The Auckland City Council [] sent out even more glossy bloody paper to us than usual this week, as it explained this year's District Plan. I don't know about anybody else's ward, but the figures for Western Bays - whose tarted-up villas must bring in a fortune in rates - are most unusual. For a start, the two million dollars promised to help clean up the vile sludge of Cox's Bay is missing in action. Anyone who thought there might be a start on cleaning up the inner-city beaches is seriously mistaken.

And then, even more curiously, nearly two million dollars of the $2.7 million shown against Western Bays in the budget is actually for the Auckland Zoo. You might have thought the zoo was a regional facility, but no, according to the council, it's local. Well, some of the money is going to go on new rhinos - and I for one am damned if I shall be letting anyone from Remuera use them. They're our rhinos, right?

Just like TVNZ is our national broadcaster. Or we're Holmes' people today. Or something. But forget all that. The government has apprently been negotiating to sell the transmission arm of TVNZ to a company part-owned by Fay, Richwhite, and perhaps two of its channels to Rupert Murdoch's News Corporation.

I hope not. Murdoch already has substantial interests in newspapers here - including both Wellington's dailies and both our Sunday papers - and in Sky TV. I don't particularly object to what some people call cross-media ownership - if you're not running print, broadcast and new media business these days, you're not making the best use of your content. But I do object very strongly to one company owning a majority of any medium.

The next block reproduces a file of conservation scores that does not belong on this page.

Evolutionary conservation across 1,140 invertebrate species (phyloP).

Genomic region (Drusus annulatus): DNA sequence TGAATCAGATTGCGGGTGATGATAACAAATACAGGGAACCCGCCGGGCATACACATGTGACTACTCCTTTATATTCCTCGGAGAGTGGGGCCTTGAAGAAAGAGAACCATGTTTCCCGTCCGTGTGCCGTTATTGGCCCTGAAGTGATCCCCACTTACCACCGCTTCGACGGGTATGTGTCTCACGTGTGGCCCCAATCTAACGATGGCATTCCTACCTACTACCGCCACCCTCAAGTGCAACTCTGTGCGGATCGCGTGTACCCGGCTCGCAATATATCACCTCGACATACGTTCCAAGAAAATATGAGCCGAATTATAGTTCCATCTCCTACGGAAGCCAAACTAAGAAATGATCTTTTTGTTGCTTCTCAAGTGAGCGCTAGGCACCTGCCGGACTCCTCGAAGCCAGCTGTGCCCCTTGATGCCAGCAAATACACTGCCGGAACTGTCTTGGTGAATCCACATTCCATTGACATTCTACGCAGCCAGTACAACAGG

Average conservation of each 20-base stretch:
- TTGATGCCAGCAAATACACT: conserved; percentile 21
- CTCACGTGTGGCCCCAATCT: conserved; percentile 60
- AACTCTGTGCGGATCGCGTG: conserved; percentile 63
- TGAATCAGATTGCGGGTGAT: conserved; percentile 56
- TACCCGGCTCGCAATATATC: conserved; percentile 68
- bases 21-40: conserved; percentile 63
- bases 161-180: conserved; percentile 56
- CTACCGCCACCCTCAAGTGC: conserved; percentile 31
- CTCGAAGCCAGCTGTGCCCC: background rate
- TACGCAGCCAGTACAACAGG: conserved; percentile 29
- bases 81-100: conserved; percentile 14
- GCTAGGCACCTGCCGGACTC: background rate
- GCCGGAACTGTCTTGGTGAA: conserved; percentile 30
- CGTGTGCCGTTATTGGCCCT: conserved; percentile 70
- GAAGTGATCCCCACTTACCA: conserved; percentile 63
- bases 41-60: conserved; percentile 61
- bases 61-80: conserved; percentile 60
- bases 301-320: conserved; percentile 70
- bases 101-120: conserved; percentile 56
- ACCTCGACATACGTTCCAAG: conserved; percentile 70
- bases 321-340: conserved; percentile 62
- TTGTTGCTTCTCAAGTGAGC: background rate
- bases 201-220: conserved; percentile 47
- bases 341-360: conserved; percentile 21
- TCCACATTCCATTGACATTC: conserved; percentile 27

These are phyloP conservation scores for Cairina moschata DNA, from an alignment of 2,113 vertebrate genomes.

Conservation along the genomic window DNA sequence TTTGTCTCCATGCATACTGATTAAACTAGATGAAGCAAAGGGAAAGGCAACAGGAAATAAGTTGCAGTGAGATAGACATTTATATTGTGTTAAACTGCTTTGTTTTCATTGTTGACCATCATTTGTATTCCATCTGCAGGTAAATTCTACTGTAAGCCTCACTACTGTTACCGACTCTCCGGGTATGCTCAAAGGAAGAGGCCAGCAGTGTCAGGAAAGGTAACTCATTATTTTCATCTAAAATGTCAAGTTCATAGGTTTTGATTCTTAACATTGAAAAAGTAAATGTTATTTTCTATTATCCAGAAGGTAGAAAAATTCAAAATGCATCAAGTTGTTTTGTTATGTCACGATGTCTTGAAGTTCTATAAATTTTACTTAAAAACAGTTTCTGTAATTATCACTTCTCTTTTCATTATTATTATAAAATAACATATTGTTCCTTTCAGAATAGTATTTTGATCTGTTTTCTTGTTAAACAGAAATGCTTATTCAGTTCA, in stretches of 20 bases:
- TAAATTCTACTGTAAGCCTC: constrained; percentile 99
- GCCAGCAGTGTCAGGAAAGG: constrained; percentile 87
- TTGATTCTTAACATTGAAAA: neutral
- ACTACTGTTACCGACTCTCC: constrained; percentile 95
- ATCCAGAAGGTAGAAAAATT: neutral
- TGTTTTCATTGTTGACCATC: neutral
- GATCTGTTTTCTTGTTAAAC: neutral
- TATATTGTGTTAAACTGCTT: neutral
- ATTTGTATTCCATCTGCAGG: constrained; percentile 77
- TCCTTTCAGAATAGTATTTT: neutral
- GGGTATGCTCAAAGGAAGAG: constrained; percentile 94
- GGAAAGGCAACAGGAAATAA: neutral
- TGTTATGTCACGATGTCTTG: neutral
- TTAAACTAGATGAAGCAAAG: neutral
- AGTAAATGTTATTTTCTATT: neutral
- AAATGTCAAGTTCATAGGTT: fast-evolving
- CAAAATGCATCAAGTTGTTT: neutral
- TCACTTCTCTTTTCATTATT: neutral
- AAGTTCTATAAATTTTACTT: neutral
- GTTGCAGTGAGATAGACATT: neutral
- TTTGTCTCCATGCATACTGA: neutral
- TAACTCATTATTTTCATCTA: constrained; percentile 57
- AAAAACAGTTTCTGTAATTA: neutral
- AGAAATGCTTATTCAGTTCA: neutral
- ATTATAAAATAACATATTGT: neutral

Especially one run by a ruthless, amoral scumbag like Murdoch. There's a case going on with Fox TV News in the US which makes the 'Green Fingers and Rubber Gloves' wrangle with TVNZ look like a civil liberties rally. Two reporters were fired by the Murdoch-owned Fox because they refused to broadcast false and misleading information about rBGH, the controversial bovine growth hormone they discovered being widely used in Florida and elsewhere.

Monsanto, the chemical giant which makes the hormone, leaned on Fox management, which subsequently ordered its reporters to include information in an investigative report which was demonstrably false. The reporters refused both the order and a payoff that would have forbidden them from discussing the issue, and they're suing Fox. Stay tuned, as they say.

Murdoch will also have an interest in the bizarre state of South African rugby, which is being crucified by the refusal to resign of Louis Luyt, the old-school Afrikaaner thug who runs the South African Rugby Union. We could be back to the bad old days if SARFU continues to defy the National Sports Council.

I can't see us marching in the streets again, however. If there's no rugby, there's no rugby. Whatever. But I think sponsors, players and South African unions will simply bring too much pressure to bear for that to happen. Perversely, international media capitalism will save us where Nelson Mandela's court appearance couldn't. Ponder on that ...


    ==  ==      Russell Brown
  [ @ / @  ]                      
     /        ________________________________________
    (_)         "The views expressed on this programme
    ____)       are bloody good ones." Fred Dagg, 197?